Polyvinyl Alcohol Fiber Length Optimization for High Ductility Cementitious Composites with Different Compressive Strength Grades
The fiber length has a significant impact on the fiber bridging capacity and the mechanical properties of high ductility cementitious composites (HDCCs), which is related to fiber/matrix interfacial bonding. However, this fundamental knowledge of HDCCs design has rarely been investigated systematically. To this end, this study deeply investigates the effect of the fiber length on the bridging stress and the complementary energy with various fiber/matrix interfacial bonds in theory. Then, the mechanical performances of HDCCs with various fiber lengths and compressive strengths were evaluated experimentally. In micromechanical design, longer fibers can achieve stronger bridging stress and more sufficient complementary energy regardless of the fiber/matrix interfacial bonding properties. However, it should be noted that the increase in bridging capacity was quite slow for the overlong fibers and excessive interfacial bonding. The experiments indicated that overlong fibers (18 mm and 24 mm) easily twined on the mixer blade and were hard to disperse evenly. The HDCCs with shorter fibers displayed better workability. The compressive strength was less affected by the fiber length, and most striking differences were less than 5.0%, while the flexural properties and the tensile properties first increased and then decreased when the fiber length ranged from 6 mm to 24 mm. Consequently, the fibers with lengths of 9 mm and the fibers with lengths of 12 mm were better candidates for the HDCCs with compressive strengths of 30 MPa to 80 MPa, and fibers with lengths of 9 mm caused the HDCCs to exhibit higher ductility properties in general.
High ductility cementitious composites (HDCCs) are a special kind of civil engineering materials that have attracted increasing interest in recent years due to their high tensile strain and robust strain hardening behaviour. Moreover, the excellent crack control ability of HDCCs features the characteristics of multiple cracks rather than a localized crack, and the typical crack width is generally less than 100 μm [1–5]. The unique mechanical properties of HDCCs materials overcome the weaknesses in the inherent brittleness and cracking sensitivity of traditional concrete. Hence, broad application prospects can be expected in civil infrastructures where the structures are resilient, durable, and sustainable [6, 7]. In typical HDCCs, high strength and high modulus polyvinyl alcohol (PVA) fibers have been widely employed because of their reasonable price and strong crack-bridging capacity . Currently, PVA-HDCCs with compressive strengths ranging from 30 MPa to 80 MPa have been widely developed to meet various engineering requirements [9–11]. To improve the mechanical performances of HDCCs, the study of tailored micromechanical parameters has always been a key research focus. Since the micromechanical bridging theory was introduced by Li et al., it has been a significant tool to guide the material design of HDCCs, which covers the fibers, matrix, and fiber/matrix interface [12, 13]. Currently, many researchers focus on tailoring the HDCCs matrix and fiber/matrix interface bond to obtain high tensile ductility or tensile strength. However, few researchers have focused on the tailoring of fiber parameters (tensile strength, elastic modulus, length, and diameter). The tensile strength and elastic modulus of fibers are inherent properties that hardly change and depend on the material characteristics and production technology. In contrast, the fiber length can be easily customized and controlled , and it is advisable to tailor the fiber length to develop the full potential of fiber performance and maximize the fiber bridging effect.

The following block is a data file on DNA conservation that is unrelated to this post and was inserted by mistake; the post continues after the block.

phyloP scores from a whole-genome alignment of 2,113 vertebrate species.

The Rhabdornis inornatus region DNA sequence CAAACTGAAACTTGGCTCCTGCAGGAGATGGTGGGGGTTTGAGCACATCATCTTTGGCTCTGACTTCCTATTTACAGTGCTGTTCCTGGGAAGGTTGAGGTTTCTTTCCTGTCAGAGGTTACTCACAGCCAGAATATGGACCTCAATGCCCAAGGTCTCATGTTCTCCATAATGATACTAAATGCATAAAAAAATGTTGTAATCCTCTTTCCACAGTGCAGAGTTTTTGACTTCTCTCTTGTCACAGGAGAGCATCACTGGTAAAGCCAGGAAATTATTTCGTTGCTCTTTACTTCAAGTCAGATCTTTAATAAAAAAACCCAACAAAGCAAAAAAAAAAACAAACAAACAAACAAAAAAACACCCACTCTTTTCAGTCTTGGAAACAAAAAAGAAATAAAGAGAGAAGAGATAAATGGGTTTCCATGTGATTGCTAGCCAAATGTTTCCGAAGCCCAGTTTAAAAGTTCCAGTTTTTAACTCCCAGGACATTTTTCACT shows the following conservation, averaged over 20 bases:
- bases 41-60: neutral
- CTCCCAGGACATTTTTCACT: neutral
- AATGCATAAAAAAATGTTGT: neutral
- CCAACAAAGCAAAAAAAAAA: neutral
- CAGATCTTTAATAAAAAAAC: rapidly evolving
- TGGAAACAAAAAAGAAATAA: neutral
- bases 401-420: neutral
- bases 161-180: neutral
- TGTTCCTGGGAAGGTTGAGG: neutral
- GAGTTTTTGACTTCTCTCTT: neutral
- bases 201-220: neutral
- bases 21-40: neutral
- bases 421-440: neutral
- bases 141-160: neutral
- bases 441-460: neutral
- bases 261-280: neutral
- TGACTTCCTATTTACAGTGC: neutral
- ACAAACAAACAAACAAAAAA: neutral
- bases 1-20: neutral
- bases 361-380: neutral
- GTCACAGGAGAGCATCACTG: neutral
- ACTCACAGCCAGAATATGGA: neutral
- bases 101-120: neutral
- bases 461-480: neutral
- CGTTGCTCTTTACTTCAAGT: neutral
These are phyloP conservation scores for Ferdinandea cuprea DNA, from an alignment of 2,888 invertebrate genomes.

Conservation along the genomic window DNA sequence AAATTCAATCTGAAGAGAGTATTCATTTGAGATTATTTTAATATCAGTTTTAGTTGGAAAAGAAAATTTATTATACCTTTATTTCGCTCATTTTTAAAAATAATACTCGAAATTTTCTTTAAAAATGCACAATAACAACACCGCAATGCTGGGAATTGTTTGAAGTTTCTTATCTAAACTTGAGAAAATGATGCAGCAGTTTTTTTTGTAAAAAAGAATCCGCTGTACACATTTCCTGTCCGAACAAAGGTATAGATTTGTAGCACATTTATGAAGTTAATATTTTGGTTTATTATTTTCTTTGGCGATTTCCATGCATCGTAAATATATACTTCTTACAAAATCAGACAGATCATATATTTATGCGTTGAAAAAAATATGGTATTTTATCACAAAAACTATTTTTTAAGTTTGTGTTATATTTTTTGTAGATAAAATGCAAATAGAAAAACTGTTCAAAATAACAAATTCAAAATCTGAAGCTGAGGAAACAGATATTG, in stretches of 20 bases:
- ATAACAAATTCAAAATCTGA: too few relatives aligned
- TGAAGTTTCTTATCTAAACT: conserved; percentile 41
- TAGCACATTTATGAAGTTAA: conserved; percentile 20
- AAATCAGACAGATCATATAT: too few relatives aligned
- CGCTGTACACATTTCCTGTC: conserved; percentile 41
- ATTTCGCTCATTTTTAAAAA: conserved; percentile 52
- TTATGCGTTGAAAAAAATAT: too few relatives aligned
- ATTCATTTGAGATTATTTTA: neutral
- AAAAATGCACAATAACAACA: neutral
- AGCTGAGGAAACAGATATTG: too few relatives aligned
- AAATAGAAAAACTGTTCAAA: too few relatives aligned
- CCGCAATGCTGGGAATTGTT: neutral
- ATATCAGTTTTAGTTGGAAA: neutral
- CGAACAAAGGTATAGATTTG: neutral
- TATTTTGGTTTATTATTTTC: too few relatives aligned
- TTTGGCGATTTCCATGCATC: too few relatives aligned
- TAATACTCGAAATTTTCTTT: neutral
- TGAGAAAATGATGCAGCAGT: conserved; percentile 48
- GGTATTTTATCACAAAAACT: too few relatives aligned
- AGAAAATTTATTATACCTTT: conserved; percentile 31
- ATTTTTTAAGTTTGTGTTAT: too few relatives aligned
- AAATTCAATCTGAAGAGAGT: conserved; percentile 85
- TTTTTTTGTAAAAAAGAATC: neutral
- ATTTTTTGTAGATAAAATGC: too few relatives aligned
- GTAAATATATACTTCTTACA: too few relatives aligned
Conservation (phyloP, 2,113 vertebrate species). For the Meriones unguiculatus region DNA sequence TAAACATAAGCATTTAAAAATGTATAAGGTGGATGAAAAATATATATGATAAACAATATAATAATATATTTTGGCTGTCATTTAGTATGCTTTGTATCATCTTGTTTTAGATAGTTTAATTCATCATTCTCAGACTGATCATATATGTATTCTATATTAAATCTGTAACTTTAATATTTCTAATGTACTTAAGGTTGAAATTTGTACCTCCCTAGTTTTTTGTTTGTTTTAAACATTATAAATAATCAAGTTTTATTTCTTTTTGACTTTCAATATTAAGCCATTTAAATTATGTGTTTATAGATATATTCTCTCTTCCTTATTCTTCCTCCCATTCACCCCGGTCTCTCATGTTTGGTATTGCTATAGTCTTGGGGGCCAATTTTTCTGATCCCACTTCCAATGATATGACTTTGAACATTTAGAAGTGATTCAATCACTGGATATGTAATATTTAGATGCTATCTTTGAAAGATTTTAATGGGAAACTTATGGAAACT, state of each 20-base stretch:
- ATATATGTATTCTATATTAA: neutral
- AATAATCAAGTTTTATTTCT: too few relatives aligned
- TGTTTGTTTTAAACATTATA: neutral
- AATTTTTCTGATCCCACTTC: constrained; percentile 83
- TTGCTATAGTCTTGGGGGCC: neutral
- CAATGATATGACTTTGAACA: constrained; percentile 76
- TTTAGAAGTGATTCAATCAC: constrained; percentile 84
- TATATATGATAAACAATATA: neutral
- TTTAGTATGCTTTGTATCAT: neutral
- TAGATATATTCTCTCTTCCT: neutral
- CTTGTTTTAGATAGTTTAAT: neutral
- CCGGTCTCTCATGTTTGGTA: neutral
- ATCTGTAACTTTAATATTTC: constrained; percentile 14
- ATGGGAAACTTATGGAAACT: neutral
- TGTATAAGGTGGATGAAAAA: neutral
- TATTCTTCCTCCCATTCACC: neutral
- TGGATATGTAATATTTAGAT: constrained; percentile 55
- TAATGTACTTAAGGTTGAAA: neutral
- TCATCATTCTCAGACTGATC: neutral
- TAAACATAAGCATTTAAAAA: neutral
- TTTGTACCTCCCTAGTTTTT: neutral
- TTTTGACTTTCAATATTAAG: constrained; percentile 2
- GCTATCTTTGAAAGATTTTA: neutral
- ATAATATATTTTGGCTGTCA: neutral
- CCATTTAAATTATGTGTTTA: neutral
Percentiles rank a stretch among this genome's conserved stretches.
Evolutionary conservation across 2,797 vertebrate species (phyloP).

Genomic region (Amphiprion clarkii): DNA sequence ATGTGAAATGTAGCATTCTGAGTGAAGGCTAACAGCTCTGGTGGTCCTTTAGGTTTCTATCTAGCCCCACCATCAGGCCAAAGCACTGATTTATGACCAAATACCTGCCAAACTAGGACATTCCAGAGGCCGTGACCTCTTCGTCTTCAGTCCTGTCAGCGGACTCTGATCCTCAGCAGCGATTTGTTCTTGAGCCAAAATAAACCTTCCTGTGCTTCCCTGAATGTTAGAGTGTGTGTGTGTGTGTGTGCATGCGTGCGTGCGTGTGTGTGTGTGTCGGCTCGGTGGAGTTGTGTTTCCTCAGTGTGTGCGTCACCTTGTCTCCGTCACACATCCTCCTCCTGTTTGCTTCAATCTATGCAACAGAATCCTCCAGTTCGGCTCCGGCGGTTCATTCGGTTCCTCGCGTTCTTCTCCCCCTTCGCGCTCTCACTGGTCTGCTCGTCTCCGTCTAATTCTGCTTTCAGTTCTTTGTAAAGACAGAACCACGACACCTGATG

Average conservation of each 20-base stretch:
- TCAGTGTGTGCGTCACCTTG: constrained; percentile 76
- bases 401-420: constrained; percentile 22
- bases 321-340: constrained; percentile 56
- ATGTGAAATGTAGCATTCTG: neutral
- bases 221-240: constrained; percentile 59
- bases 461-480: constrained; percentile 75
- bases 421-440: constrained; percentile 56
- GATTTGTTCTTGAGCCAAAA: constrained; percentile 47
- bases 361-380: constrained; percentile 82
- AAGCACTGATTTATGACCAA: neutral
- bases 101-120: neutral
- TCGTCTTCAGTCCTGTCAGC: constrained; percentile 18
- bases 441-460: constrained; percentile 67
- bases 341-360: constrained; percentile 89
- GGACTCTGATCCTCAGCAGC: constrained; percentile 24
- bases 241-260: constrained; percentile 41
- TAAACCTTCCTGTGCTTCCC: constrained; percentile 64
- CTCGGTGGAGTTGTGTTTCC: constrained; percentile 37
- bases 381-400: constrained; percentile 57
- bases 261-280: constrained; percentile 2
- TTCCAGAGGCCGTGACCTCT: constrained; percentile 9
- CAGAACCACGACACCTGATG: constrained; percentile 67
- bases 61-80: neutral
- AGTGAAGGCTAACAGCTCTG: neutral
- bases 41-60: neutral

The fiber length has a profound impact on the mode of failure and resulting strain capacity of a composite. In general, fibers with a longer length can provide a greater embedment length, and a stronger stress would be needed to achieve fiber debonding and slipping from the matrix . If the fiber length is shorter, the fiber stress will be extremely weak, where the stress is far less than the maximum stress that the fiber can be afforded, and a large number of performance margins will not be utilized. In contrast, if the fiber length is long, the fiber stress will be larger than the fiber strength, the fiber will be more prone to rupture, and the ruptured fiber will no longer bridge cracks during propagation . In addition, it is difficult to easily disperse long fibers. In either case, the inferior ductility and the absence of strain hardening behaviour will occur due to incorrect selection of fiber length . Therefore, an optimization of fiber length has great significance for HDCCs design. Figure 1 summarizes the PVA fiber length and diameter adopted in 83 related studies, and typical references can be found in [16–28]. PVA fibers with moderate lengths of 8 mm and 12 mm were universally employed in HDCCs, even though a length of 12 mm has become a universally accepted length. However, it is unclear which of these two fiber lengths should be selected in HDCCs design or whether shorter or longer fibers are a better candidate to achieve superior characteristics of HDCCs. In addition, whether the appropriate fiber length is related to the matrix properties has not been explored deeply.